Research Article

Structural basis for microRNA targeting

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Science  31 Oct 2014:
Vol. 346, Issue 6209, pp. 608-613
DOI: 10.1126/science.1258040

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Repressing the right (and not the wrong) mRNA

MicroRNAs (miRNAs) are small noncoding RNAs that regulate gene expression by targeting a repressor complex to specific messenger RNAs (mRNAs). Schirle et al. determined structures of a miRNA bound to both the central component of the repressor complex, the protein Argonaute-2 (Ago2), and a target mRNA (see the Perspective by Patel). The miRNA in the complex first recognizes a short region of complementary sequence in the mRNA. This initial interaction promotes structural changes that allow the complex to bind additional target sequences. The authors suggest that in the absence of extensive miRNA-mRNA pairing, the repressor complex active site is rendered inactive, preventing repression of nontarget mRNAs.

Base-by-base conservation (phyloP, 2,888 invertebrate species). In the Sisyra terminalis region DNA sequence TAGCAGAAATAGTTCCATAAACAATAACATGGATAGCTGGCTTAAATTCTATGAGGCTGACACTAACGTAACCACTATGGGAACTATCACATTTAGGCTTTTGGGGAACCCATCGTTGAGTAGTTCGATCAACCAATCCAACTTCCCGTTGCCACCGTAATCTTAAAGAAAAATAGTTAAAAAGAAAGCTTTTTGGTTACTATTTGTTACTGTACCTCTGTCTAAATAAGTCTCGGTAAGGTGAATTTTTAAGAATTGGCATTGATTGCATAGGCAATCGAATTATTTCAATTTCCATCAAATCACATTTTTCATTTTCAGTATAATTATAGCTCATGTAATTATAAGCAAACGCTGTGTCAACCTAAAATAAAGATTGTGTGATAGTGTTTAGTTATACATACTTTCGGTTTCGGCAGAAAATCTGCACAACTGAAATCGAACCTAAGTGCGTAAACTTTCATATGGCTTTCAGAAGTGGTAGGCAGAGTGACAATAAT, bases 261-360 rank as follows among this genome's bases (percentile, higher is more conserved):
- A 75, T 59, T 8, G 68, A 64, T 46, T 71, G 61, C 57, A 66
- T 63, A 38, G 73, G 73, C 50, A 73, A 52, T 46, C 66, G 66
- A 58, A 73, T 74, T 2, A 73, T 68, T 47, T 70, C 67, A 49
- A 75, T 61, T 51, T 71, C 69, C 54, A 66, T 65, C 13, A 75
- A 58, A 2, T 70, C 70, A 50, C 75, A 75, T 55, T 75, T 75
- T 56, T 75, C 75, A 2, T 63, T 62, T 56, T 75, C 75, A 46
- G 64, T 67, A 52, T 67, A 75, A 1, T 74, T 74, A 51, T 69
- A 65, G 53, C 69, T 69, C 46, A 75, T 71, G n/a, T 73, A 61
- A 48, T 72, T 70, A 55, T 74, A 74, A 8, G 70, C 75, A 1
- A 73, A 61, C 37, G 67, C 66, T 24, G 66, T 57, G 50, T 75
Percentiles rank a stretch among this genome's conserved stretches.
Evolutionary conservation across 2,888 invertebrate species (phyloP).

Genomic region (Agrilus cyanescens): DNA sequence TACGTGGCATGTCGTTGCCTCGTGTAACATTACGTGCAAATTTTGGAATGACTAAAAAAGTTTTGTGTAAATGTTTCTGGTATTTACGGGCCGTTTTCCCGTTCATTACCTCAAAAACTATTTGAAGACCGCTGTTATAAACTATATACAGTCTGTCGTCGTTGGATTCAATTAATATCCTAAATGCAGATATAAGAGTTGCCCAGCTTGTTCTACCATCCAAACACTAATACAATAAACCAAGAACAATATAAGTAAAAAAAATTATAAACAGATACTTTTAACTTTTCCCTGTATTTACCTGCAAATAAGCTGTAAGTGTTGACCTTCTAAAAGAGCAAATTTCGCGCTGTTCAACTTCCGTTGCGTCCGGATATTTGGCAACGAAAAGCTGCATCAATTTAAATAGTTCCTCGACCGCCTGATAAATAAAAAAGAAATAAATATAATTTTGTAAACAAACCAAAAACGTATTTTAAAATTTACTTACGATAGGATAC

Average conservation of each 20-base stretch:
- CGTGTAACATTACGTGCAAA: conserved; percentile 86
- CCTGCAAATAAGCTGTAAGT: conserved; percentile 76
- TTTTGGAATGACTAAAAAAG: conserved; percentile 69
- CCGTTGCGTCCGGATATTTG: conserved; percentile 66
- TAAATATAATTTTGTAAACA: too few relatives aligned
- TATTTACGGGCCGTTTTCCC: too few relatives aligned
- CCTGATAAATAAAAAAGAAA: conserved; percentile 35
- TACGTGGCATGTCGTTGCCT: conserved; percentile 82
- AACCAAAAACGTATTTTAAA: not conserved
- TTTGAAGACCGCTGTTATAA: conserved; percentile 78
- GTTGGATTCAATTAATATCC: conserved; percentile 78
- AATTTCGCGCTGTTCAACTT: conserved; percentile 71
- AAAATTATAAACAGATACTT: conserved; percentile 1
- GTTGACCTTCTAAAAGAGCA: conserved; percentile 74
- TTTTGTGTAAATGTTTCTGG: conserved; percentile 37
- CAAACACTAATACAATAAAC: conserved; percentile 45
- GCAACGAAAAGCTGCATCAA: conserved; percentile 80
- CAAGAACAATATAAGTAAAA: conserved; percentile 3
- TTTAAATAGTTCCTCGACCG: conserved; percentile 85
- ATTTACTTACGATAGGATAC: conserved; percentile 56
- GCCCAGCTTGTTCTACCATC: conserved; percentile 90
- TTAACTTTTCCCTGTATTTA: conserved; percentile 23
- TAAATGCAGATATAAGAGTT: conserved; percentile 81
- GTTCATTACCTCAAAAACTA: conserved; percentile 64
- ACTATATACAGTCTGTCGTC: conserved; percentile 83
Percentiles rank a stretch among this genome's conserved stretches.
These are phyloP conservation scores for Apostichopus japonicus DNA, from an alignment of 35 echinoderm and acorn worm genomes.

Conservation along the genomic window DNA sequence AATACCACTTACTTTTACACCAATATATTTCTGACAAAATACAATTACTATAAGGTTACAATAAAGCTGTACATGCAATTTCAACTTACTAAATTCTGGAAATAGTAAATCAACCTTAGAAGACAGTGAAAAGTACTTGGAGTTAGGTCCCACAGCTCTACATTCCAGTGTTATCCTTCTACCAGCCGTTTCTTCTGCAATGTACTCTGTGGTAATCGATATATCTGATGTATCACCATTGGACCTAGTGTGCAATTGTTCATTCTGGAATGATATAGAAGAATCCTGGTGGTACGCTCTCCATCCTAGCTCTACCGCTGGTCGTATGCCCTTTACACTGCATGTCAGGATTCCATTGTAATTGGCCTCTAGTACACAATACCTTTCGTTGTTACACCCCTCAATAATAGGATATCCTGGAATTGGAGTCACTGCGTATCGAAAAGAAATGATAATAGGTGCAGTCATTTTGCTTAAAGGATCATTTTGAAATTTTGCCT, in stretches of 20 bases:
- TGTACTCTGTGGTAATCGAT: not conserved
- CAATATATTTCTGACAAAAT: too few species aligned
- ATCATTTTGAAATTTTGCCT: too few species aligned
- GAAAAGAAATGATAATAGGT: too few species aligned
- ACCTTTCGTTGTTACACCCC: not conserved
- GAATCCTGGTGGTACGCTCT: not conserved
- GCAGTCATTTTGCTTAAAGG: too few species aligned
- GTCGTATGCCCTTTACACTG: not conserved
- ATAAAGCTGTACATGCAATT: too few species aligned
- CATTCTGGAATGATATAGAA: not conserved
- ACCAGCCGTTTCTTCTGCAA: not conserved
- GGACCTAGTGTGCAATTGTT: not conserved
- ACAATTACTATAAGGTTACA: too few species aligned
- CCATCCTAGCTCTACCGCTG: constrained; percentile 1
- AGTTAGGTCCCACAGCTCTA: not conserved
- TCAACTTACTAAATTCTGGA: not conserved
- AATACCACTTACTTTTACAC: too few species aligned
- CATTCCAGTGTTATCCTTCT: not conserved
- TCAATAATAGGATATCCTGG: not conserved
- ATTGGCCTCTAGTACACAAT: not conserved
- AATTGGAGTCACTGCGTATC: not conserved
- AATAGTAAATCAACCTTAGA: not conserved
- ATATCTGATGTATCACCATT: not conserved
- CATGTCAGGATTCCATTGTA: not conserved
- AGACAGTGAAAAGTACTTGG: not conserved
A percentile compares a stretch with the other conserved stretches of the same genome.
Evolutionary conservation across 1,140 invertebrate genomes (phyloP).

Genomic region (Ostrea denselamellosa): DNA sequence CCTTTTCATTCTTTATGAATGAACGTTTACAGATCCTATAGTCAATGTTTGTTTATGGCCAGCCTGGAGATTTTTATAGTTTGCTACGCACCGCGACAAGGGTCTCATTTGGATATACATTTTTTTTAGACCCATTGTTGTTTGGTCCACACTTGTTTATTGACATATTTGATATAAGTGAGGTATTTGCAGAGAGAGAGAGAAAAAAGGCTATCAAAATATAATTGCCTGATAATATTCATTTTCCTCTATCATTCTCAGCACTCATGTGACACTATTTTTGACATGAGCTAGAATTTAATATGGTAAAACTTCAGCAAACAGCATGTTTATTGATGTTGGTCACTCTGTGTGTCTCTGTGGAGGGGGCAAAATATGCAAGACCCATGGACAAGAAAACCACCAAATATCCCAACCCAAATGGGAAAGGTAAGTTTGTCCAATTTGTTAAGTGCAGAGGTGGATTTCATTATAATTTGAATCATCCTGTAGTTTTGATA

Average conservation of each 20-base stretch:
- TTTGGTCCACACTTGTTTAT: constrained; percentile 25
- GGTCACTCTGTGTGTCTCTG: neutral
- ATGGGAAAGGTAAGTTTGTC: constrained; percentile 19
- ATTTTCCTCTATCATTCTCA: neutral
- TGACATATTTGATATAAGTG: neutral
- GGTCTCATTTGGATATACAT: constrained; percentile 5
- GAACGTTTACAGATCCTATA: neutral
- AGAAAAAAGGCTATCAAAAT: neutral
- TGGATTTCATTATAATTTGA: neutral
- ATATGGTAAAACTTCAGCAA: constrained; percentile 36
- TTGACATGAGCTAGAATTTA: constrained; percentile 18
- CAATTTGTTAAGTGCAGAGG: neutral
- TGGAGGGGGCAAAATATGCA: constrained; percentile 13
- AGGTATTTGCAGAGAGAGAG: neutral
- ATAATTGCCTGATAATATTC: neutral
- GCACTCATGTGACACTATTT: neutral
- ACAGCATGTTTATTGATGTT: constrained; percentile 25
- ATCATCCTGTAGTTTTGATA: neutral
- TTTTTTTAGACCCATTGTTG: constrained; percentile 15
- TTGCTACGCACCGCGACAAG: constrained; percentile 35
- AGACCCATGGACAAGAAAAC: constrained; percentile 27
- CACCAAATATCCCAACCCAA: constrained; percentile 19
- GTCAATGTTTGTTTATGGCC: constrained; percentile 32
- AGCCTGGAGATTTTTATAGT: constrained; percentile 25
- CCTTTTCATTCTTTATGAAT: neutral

Science, this issue p. 608; see also p. 542


MicroRNAs (miRNAs) control expression of thousands of genes in plants and animals. miRNAs function by guiding Argonaute proteins to complementary sites in messenger RNAs (mRNAs) targeted for repression. We determined crystal structures of human Argonaute-2 (Ago2) bound to a defined guide RNA with and without target RNAs representing miRNA recognition sites. These structures suggest a stepwise mechanism, in which Ago2 primarily exposes guide nucleotides (nt) 2 to 5 for initial target pairing. Pairing to nt 2 to 5 promotes conformational changes that expose nt 2 to 8 and 13 to 16 for further target recognition. Interactions with the guide-target minor groove allow Ago2 to interrogate target RNAs in a sequence-independent manner, whereas an adenosine binding-pocket opposite guide nt 1 further facilitates target recognition. Spurious slicing of miRNA targets is avoided through an inhibitory coordination of one catalytic magnesium ion. These results explain the conserved nucleotide-pairing patterns in animal miRNA target sites first observed over two decades ago.

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